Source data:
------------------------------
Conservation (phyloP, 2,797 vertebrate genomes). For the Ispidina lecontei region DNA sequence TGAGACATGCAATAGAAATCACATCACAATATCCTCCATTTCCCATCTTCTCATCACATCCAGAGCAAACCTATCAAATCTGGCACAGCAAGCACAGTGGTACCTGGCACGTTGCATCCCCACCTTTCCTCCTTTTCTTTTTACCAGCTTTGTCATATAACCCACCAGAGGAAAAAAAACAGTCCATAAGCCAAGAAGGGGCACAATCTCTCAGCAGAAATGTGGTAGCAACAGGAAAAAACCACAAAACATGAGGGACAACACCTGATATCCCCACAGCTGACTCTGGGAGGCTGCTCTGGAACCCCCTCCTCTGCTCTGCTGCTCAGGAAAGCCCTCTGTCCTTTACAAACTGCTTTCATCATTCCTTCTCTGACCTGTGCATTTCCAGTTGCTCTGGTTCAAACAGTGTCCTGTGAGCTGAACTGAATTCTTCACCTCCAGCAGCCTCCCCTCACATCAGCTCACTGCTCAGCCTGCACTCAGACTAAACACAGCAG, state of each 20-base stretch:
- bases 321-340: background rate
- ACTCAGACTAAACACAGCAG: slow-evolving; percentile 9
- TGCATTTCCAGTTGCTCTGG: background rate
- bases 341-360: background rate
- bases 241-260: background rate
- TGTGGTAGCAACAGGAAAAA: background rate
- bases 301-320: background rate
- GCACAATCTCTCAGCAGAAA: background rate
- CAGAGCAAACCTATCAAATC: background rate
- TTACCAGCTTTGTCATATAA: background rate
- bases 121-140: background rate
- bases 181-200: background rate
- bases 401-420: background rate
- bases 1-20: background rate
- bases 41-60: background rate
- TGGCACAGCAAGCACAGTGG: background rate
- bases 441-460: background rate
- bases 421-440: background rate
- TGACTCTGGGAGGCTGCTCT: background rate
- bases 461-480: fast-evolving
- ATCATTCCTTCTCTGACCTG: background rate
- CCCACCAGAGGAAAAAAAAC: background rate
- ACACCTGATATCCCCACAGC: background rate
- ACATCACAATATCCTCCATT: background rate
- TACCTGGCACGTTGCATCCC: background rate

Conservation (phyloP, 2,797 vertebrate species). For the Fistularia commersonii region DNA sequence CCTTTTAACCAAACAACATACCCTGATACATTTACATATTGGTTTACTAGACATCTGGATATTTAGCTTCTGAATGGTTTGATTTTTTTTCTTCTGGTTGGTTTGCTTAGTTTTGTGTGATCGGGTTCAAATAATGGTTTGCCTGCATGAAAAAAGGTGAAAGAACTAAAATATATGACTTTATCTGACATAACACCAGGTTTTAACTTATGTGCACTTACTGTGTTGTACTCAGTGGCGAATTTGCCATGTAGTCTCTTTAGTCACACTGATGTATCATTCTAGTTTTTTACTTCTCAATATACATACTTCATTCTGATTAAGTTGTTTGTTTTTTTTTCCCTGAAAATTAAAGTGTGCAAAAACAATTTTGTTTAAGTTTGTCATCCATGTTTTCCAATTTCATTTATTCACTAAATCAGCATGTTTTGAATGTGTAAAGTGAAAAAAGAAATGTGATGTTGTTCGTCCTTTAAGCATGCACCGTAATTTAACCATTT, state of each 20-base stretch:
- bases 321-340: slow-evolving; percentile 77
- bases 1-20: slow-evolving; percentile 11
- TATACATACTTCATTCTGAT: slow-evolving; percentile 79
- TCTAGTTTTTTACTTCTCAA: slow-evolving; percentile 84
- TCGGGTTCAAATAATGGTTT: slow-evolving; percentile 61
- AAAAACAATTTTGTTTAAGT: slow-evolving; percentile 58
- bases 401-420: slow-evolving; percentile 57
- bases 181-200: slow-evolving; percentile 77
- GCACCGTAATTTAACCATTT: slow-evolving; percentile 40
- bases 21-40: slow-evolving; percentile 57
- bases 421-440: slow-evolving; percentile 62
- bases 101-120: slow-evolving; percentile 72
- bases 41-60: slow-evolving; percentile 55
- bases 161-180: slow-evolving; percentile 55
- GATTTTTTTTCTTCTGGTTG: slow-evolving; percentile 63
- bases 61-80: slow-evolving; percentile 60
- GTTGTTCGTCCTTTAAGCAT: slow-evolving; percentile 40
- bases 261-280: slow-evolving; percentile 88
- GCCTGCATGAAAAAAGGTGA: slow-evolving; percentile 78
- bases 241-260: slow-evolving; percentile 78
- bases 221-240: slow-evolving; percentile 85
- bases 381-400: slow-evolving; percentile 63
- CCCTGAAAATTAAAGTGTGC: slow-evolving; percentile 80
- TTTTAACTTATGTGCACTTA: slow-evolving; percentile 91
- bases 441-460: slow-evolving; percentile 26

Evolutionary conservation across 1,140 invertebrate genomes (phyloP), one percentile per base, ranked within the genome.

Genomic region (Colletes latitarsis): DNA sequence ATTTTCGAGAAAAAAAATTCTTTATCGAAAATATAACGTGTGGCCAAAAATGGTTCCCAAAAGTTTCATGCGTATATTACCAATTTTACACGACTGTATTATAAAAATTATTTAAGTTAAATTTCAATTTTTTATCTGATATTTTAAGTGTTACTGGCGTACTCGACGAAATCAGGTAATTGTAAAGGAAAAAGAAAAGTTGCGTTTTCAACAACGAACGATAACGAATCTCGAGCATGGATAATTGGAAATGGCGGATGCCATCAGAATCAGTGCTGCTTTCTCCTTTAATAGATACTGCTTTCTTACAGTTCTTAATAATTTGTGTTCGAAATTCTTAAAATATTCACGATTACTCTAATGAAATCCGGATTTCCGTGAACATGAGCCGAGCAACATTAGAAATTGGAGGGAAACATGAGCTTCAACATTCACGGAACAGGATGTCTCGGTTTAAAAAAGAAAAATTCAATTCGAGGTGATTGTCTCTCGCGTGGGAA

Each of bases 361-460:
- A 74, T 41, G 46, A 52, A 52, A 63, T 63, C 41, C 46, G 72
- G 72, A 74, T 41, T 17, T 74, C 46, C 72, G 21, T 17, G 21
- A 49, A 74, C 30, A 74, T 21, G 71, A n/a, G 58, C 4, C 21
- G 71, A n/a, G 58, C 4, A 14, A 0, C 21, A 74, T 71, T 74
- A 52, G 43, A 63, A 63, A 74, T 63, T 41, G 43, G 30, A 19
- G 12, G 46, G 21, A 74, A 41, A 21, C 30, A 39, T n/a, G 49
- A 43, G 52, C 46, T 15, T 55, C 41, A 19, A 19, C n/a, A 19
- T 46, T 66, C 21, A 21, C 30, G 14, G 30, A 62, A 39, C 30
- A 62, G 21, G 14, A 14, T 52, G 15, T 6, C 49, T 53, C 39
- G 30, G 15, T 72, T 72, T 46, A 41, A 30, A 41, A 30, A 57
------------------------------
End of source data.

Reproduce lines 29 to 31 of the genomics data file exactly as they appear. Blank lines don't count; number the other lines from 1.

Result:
- bases 1-20: slow-evolving; percentile 11
- TATACATACTTCATTCTGAT: slow-evolving; percentile 79
- TCTAGTTTTTTACTTCTCAA: slow-evolving; percentile 84